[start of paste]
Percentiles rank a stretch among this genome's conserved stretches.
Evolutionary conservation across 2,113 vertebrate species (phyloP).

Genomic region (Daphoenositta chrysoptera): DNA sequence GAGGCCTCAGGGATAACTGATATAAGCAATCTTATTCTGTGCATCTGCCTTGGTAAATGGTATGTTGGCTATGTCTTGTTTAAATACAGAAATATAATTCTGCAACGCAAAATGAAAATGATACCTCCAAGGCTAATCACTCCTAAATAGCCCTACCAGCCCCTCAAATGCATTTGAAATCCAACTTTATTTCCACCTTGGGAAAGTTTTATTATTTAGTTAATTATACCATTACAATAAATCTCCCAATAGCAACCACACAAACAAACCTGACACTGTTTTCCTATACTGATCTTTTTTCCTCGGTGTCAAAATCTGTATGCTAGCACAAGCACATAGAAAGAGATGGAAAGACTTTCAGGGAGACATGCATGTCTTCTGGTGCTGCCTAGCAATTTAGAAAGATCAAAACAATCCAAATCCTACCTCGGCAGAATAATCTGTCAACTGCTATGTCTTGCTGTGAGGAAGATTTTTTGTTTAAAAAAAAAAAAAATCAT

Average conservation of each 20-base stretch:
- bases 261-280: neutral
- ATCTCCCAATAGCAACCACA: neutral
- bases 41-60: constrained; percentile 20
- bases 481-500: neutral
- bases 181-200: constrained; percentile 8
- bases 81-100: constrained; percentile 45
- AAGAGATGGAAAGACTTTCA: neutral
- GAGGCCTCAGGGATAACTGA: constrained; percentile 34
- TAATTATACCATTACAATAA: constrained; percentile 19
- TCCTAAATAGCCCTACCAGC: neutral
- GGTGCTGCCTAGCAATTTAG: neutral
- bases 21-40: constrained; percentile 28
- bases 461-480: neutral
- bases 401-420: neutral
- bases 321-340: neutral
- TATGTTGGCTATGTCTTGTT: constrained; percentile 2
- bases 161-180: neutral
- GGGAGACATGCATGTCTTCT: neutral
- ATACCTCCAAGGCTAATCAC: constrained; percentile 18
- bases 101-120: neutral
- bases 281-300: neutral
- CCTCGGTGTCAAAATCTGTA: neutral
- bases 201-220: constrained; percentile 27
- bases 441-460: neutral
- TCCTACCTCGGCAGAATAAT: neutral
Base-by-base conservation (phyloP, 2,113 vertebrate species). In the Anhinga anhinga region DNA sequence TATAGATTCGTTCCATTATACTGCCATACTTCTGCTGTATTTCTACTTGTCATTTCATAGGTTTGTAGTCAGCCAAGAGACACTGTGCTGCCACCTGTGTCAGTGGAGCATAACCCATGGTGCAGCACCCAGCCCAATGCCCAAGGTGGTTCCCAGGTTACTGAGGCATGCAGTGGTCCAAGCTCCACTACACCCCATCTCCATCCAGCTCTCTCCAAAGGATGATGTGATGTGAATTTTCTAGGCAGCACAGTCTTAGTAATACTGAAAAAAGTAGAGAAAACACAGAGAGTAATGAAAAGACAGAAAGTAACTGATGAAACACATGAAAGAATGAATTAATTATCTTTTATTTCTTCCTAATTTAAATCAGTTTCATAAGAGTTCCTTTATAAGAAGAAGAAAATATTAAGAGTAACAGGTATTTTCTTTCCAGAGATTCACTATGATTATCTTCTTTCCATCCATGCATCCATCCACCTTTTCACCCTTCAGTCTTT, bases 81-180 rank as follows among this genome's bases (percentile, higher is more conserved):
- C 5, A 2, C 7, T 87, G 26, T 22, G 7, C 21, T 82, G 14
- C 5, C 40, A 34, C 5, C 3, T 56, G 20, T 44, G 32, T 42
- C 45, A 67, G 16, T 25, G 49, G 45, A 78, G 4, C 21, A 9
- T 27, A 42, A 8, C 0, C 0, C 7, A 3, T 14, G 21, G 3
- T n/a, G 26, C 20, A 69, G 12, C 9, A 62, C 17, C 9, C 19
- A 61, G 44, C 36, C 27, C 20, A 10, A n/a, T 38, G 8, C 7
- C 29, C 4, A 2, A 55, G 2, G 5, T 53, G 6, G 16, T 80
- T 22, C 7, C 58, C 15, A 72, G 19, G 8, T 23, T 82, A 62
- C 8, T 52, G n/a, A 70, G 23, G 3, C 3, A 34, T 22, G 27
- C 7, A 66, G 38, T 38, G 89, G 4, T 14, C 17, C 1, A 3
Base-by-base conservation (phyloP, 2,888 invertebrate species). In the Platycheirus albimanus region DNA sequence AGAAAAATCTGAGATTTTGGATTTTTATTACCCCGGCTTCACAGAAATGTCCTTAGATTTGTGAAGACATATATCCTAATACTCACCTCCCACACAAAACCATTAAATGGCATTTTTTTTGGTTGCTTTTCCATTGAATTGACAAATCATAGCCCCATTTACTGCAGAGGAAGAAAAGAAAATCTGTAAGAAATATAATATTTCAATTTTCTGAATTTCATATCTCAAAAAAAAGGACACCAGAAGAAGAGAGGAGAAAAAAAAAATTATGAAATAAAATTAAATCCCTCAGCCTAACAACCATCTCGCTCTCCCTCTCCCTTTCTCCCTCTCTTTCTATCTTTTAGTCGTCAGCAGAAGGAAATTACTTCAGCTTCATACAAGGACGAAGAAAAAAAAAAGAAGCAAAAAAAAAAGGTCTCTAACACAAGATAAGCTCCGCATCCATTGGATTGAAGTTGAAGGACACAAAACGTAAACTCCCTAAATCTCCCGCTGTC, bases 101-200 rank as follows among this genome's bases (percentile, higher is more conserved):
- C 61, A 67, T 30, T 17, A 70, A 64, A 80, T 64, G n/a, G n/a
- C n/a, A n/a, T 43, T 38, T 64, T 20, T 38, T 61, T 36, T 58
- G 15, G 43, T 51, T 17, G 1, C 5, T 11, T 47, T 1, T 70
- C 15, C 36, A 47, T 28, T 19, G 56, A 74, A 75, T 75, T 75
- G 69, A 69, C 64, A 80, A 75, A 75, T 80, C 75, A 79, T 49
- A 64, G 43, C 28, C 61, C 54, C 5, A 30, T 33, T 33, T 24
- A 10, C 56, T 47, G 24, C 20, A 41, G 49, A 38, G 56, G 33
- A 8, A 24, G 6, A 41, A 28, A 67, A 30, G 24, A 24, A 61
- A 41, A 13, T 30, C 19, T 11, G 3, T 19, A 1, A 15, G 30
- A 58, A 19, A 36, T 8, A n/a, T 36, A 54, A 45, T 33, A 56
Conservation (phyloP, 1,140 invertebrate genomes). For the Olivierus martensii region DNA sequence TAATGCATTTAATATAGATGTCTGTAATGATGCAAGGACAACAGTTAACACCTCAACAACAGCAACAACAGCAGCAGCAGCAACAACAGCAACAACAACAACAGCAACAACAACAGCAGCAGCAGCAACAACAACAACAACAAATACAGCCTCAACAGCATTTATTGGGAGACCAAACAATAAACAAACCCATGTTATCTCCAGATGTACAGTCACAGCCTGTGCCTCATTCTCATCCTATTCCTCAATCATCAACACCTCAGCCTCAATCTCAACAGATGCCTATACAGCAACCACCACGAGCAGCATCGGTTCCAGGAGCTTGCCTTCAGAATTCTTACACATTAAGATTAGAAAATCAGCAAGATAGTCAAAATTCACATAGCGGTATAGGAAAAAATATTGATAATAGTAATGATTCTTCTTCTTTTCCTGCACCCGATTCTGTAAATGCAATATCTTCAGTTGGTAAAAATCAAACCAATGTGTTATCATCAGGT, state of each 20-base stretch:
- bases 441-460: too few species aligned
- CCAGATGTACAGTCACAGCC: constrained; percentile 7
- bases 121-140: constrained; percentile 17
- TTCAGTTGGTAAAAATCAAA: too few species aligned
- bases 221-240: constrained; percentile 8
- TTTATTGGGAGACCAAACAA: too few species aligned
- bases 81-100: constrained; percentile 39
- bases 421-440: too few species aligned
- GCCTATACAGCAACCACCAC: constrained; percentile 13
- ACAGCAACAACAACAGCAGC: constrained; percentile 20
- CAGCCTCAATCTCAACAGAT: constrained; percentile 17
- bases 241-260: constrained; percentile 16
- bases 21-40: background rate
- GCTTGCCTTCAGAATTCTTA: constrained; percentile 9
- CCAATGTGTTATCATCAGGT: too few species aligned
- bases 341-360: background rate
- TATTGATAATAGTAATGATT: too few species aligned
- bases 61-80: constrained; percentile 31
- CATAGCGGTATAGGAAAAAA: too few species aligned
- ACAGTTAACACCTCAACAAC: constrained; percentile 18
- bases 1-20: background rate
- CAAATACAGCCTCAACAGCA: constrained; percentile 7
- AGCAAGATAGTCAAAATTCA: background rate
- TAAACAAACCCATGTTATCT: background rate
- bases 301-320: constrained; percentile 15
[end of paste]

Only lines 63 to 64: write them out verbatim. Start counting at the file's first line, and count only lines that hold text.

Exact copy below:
- CAGCCTCAATCTCAACAGAT: constrained; percentile 17
- bases 241-260: constrained; percentile 16